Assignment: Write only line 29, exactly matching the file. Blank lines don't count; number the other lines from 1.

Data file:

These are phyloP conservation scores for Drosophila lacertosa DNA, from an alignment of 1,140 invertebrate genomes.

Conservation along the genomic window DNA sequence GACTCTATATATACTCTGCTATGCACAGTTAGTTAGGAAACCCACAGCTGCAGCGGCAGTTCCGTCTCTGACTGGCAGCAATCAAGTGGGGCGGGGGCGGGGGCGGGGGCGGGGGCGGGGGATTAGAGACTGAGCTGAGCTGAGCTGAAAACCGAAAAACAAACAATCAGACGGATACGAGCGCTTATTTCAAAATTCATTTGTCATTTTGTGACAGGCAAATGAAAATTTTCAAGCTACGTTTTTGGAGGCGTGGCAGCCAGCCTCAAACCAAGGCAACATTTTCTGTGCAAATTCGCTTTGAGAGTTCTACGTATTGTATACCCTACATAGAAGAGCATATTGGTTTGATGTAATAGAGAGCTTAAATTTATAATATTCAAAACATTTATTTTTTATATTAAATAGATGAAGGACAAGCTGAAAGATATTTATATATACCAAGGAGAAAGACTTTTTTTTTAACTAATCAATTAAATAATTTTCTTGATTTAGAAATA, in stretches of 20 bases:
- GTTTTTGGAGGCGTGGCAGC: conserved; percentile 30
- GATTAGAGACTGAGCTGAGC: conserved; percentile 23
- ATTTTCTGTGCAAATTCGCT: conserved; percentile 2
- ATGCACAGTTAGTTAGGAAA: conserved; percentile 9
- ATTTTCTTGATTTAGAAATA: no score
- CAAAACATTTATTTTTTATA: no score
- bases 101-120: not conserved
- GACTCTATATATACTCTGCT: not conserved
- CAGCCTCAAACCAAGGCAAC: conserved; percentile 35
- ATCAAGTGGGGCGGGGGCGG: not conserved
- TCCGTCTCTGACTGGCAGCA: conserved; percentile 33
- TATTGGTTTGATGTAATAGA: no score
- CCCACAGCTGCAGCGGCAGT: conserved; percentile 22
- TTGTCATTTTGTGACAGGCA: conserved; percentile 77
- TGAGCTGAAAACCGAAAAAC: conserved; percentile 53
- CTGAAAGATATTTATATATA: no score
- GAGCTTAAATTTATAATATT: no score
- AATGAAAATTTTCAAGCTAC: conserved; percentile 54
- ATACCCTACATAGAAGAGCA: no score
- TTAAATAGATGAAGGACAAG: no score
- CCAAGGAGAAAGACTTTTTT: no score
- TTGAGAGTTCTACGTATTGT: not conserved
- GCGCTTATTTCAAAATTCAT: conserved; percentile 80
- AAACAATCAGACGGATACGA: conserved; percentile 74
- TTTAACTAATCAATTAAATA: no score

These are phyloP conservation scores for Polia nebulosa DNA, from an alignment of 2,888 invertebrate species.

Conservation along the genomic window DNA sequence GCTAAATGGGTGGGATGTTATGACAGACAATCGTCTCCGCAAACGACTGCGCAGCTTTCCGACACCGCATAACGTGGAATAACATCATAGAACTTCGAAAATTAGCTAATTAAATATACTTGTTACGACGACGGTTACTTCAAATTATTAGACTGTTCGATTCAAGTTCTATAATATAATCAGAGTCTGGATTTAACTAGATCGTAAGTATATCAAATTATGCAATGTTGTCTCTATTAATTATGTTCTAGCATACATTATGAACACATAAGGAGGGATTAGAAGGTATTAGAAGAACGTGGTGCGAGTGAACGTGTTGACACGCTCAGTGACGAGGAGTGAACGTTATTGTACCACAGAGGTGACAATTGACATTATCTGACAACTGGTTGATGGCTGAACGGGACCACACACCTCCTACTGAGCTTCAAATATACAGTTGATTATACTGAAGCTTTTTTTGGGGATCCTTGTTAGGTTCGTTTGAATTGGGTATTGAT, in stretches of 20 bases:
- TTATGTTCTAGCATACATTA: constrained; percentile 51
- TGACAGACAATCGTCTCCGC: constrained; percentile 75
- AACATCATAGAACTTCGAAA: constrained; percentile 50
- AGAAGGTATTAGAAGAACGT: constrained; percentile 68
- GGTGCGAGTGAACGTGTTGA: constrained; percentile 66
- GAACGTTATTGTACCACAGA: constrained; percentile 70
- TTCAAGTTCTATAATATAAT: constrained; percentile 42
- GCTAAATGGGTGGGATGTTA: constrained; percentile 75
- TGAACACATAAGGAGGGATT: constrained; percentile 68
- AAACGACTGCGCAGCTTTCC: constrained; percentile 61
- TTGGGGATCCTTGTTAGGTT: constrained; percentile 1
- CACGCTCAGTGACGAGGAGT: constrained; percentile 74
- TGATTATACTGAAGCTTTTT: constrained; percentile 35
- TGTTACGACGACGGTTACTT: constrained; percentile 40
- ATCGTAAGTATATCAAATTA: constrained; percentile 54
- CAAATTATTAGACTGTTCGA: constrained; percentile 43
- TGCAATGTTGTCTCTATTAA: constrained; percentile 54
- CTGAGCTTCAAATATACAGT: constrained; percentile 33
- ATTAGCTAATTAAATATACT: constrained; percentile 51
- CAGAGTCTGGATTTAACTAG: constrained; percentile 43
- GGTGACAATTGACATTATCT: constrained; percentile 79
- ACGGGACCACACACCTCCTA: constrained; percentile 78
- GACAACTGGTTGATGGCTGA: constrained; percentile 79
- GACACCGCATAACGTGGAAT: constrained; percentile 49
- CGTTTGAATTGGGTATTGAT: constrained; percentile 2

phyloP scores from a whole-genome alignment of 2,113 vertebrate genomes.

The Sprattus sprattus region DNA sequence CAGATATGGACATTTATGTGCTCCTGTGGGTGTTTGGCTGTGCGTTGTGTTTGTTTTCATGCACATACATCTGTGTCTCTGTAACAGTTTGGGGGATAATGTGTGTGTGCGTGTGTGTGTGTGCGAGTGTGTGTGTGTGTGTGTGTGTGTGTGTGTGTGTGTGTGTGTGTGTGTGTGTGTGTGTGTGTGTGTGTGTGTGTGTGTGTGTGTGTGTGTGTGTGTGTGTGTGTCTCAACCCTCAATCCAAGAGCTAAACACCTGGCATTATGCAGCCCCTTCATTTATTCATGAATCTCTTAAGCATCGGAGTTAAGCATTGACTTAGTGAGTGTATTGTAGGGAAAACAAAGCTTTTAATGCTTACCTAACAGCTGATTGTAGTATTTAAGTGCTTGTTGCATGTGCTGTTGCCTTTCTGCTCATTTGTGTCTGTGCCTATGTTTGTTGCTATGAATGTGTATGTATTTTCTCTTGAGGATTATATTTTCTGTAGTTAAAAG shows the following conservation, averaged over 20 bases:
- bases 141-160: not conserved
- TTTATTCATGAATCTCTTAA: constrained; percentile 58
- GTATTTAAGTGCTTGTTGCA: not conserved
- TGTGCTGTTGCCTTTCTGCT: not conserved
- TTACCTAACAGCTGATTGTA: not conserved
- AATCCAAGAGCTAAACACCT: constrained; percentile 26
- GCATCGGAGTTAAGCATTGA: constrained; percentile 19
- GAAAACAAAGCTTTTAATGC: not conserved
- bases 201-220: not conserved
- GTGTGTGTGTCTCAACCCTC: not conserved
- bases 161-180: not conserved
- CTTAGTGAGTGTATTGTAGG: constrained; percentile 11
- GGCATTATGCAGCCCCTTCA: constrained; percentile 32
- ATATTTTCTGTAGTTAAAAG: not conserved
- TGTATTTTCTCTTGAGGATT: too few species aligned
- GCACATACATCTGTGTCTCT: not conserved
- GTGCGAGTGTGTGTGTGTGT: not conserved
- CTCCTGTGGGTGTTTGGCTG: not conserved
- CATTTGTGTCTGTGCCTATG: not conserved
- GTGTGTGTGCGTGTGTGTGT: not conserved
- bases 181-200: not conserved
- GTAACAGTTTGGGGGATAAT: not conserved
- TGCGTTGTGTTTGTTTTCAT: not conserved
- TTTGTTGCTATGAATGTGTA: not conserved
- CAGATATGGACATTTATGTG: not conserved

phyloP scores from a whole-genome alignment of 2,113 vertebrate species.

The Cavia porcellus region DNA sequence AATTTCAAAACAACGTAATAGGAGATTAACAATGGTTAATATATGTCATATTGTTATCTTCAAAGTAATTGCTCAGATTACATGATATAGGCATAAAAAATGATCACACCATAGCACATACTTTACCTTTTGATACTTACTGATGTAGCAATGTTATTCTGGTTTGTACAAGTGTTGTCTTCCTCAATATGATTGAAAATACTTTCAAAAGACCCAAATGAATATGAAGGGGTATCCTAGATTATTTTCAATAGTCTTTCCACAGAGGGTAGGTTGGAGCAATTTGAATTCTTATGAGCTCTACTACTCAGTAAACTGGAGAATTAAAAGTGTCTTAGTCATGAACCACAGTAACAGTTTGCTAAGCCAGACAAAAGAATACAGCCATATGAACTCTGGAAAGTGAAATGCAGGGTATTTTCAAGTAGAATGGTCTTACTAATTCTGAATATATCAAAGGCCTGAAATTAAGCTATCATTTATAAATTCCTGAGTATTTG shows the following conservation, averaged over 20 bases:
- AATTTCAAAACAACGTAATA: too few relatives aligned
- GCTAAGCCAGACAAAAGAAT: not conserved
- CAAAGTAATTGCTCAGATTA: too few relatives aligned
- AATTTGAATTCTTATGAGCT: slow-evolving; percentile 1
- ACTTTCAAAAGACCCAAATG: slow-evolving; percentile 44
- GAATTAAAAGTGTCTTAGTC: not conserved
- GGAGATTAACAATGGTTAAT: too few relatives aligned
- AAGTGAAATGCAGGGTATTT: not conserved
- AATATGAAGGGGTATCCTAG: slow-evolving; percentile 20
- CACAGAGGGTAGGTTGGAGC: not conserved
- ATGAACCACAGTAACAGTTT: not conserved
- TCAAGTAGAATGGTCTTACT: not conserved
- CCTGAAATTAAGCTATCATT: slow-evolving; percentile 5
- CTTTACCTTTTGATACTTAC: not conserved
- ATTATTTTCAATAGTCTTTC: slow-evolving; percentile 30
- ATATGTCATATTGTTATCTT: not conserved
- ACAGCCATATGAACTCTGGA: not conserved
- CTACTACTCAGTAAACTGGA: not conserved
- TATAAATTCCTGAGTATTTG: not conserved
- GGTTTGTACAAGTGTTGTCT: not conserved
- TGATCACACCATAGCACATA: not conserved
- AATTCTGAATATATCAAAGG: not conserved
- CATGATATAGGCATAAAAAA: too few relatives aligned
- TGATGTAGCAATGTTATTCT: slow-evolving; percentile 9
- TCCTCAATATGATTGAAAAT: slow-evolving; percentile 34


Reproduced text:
Conservation along the genomic window DNA sequence GCTAAATGGGTGGGATGTTATGACAGACAATCGTCTCCGCAAACGACTGCGCAGCTTTCCGACACCGCATAACGTGGAATAACATCATAGAACTTCGAAAATTAGCTAATTAAATATACTTGTTACGACGACGGTTACTTCAAATTATTAGACTGTTCGATTCAAGTTCTATAATATAATCAGAGTCTGGATTTAACTAGATCGTAAGTATATCAAATTATGCAATGTTGTCTCTATTAATTATGTTCTAGCATACATTATGAACACATAAGGAGGGATTAGAAGGTATTAGAAGAACGTGGTGCGAGTGAACGTGTTGACACGCTCAGTGACGAGGAGTGAACGTTATTGTACCACAGAGGTGACAATTGACATTATCTGACAACTGGTTGATGGCTGAACGGGACCACACACCTCCTACTGAGCTTCAAATATACAGTTGATTATACTGAAGCTTTTTTTGGGGATCCTTGTTAGGTTCGTTTGAATTGGGTATTGAT, in stretches of 20 bases: